MA: Viewpoint Editions, 2012. Paperback. Number 22 of 36 copies. According to noted book artist Dorothy Simpson Krause, “This homage to Marjory Stoneman Douglas (1947-1997) and her seminal book, The Everglades: River of Grass combines my images of the Everglades with historic photographs, documents, and maps. Forty miles wide and over 100 miles long this slow moving river ranges from a few inches to a few feet in depth. Only half its original size, the Everglades has been largely destroyed to meet the demands of urban and agricultural growth. The ongoing battle for restoration of the Everglades is a moral test which hopefully we will pass.” The book’s exquisite images evoke the beauty and mystery of the Everglades, which are “one of the unique regions of the earth, remote, never wholly known” (Marjory Douglas). Printed on Yu Kou paper, on a laser printer with letterpress overlay. Interleaved with Yu Kou light tissue guards. All of the unbound pages are housed in an envelope enclosure made from brown Lokta Oil Paper to reference a packet of documents an early settler might have carried. The closure on the envelope is a native mahogany tree seedpod with rawhide and thread tie. This book was produced while Krause was Artist-in-Residence at the Jaffe Center for Book Arts, Wimberly Library, Florida Atlantic University, and was published under the auspices of Minerva: The Press at Wimberly. In fine condition. PRI/101912. Fine.
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Santa Cruz: n.d. This is an undated original photograph taken by Bill Richards, a Santa Cruz fisherman and photographer. The mounted photograph captures a blue whale breaching almost its entire length amidst sea birds swimming and fluttering over the water. On the back of the photo is a mimeographed sheet of paper recounting how Richards captured the picture after trying for over fifty years to "jump" his own whale out in the ocean and photograph him. Finally the day came. While out fishing off the coast of Santa Cruz, Richards spied a sooty cloud of "whale birds" through his binoculars and knew they must be following a whale. And so they were - a big "Sulphur Bottom Bull - a blue whale - all of seventy feet long and easily weighing seventy-five tons. Richards was able to get within 200 feet and watch him feed on thousands of sardines. But then a life or death drama ensued. A pair of killer whales, orcas, went by the boat toward the blue whale. Orcas are fast and ferocious and travel in small pods. Although much smaller, a few of them are capable of killing the largest of whales. They attacked this whale, causing him to rise out of the ocean in a mighty effort to escape. It was during this battle that Richards was able to get his prized photograph. The combat was continuing as the boat returned to shore. Richards writes that this was "probably the only photograph ever secured of the largest living creature know, taken in his native element, in a battle for existence." Given the mimeographed text and reference to Plastigmant camera lenses, the photograph probably dates from the 1950s. The photo is mounted on a bedraggled piece of grey cardboard, with the inscription "To my friend Charlie Bosworth from Bill Richards" written in white ink under the photo. The photo is in very good condition save for three marks that might have occurred during processing. They do not affect the image of the whale. It measures 8.5 x 10.5 inches. A unique item in very good condition. PHOTO/062719. Very Good.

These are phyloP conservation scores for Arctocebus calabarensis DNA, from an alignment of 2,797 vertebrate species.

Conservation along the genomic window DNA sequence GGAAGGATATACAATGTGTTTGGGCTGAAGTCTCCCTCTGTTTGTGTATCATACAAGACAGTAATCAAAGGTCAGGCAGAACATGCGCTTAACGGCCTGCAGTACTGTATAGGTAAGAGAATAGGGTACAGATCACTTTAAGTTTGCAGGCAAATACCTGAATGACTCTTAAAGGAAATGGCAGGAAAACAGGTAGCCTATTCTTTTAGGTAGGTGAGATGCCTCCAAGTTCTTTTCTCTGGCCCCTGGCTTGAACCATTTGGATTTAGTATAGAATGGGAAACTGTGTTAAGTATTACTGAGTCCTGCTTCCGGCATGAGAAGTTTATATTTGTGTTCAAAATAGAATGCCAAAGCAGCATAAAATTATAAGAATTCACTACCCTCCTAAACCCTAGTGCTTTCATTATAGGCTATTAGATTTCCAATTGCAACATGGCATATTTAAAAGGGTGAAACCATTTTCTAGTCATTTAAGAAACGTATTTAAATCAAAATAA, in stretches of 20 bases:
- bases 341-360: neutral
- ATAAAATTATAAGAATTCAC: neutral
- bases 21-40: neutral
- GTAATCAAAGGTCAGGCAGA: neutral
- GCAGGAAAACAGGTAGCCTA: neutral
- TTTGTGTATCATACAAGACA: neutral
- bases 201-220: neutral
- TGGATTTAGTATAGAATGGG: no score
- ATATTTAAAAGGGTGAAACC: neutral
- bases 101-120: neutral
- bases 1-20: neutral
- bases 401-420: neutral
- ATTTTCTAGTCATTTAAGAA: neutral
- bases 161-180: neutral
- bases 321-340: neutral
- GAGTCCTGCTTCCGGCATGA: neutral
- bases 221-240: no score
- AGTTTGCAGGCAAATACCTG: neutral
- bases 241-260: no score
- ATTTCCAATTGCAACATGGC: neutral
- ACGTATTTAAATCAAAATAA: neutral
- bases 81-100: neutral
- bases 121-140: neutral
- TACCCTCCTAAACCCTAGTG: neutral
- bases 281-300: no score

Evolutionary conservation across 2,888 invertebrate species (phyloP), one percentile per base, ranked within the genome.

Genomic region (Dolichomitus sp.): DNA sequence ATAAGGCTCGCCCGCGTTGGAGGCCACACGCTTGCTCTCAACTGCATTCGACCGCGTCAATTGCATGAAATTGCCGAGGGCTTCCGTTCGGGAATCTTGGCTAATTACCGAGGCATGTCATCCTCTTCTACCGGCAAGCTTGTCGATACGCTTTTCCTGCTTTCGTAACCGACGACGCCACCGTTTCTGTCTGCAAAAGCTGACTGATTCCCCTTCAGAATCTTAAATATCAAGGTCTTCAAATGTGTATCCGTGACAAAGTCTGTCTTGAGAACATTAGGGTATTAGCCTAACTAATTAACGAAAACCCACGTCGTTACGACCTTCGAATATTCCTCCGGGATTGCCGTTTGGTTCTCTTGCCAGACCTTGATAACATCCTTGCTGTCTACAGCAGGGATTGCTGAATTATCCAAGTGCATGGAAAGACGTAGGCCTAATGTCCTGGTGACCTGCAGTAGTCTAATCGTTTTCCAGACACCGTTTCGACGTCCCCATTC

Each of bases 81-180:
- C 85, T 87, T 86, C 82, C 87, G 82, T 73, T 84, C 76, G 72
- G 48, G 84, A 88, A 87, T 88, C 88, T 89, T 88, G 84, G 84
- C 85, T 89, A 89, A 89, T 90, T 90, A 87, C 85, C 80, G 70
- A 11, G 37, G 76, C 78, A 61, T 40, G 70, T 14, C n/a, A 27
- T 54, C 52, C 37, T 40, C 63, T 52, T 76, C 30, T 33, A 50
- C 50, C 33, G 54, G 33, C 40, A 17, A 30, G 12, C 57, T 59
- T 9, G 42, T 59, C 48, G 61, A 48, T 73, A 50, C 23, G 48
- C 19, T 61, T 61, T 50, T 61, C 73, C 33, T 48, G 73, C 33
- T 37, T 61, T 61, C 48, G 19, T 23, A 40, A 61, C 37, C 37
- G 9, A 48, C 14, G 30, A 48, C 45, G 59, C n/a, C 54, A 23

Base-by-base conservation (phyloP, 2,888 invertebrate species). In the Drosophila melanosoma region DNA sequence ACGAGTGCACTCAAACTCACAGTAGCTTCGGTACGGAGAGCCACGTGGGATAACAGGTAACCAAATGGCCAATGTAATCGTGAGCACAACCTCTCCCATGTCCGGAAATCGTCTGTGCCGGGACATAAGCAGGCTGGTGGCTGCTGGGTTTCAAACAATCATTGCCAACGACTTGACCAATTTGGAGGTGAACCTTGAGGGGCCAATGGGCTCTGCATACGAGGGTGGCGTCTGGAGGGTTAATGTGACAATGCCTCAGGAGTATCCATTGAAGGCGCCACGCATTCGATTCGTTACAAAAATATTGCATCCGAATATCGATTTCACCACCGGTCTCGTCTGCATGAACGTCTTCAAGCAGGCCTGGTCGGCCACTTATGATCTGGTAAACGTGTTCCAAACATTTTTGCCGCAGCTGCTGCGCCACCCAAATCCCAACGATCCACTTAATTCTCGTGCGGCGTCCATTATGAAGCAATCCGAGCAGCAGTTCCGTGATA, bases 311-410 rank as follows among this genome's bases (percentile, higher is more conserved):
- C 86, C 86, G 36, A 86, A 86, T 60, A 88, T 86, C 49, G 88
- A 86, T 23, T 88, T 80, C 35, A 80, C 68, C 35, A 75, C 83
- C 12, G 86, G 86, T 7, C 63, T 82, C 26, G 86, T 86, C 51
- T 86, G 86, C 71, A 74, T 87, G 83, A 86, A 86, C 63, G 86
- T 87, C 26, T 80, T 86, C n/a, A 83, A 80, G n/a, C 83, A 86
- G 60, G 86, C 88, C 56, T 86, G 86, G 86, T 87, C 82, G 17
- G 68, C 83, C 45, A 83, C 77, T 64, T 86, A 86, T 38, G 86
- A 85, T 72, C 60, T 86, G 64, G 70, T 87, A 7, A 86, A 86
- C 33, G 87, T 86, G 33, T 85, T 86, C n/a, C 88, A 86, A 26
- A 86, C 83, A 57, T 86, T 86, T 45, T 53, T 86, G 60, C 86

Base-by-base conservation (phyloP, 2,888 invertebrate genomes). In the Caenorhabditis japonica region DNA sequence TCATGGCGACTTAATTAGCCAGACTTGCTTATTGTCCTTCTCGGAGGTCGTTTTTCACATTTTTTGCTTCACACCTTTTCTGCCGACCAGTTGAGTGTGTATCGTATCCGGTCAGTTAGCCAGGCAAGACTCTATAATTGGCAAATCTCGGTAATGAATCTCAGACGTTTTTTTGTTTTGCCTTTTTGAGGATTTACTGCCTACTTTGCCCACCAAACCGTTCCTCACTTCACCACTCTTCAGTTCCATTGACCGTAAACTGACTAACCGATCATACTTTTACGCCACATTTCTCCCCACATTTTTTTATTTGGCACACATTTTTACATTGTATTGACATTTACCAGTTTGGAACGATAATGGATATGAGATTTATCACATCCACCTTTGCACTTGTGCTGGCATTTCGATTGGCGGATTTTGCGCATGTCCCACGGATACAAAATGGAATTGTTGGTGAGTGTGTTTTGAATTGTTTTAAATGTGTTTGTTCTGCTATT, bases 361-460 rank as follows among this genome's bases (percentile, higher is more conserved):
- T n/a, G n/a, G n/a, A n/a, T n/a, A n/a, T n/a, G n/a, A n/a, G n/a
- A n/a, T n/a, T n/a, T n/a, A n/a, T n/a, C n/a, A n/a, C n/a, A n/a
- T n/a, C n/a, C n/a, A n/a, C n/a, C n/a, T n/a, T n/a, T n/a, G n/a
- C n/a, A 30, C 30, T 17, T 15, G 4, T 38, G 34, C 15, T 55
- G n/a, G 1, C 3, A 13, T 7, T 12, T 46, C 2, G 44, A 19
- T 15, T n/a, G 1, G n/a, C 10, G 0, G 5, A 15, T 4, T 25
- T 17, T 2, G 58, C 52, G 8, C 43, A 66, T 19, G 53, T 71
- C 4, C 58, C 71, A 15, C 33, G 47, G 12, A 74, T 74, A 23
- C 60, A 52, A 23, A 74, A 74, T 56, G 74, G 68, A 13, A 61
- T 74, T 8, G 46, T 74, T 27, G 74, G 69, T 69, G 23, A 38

Chicago: Sherwin Beach Press, 1992. Hardcover. Number 163 of 200 copies. "The Essence of Beeing" is an account by Michael Lenehan of two beekeepers: one who has hives on the roof of his apartment building in the city, and one who keeps bees on his farm in the country. In the process of describing the beekeepers and their work, the book tells a great deal of what is known about bees and honey. It was written by Michael Lenehan, executive editor of the Chicago Reader, where it appeared originally in 1977. Mr. Lenehan has contributed many pieces to the Reader during his more than 30-year association with it; he has also published elsewhere, notably in the Atlantic Monthly. Here, Alice Brown-Wagner has illustrated the text with drawings of the tools of beekeeping. "The laid-back style of the narrative belies well-packed information....It is a delightful essay....Binding and type were well and sensibly chosen. Any beekeeper would enjoy this for a generous present—as has, indeed, this reviewer. Others may find it tempts them toward one of the world’s absorbing occupations." —Colin Franklin, Bookways. The book was designed by Bob McCamant, hand set in 12 and 14 point Cooper Oldstyle by Alice Brown-Wagner, Kate Friedman, and Bob McCamant, and printed on Fabriano Roma Michelangelo by Bob McCamant. It was casebound, cloth over boards, by Ann Repp, and has a dust jacket of blind-embossed Roma Raffaello. 45 pages, 9 1/4 x 12 inches. Published in 1992, numbered but not signed. PRI/031620. Fine.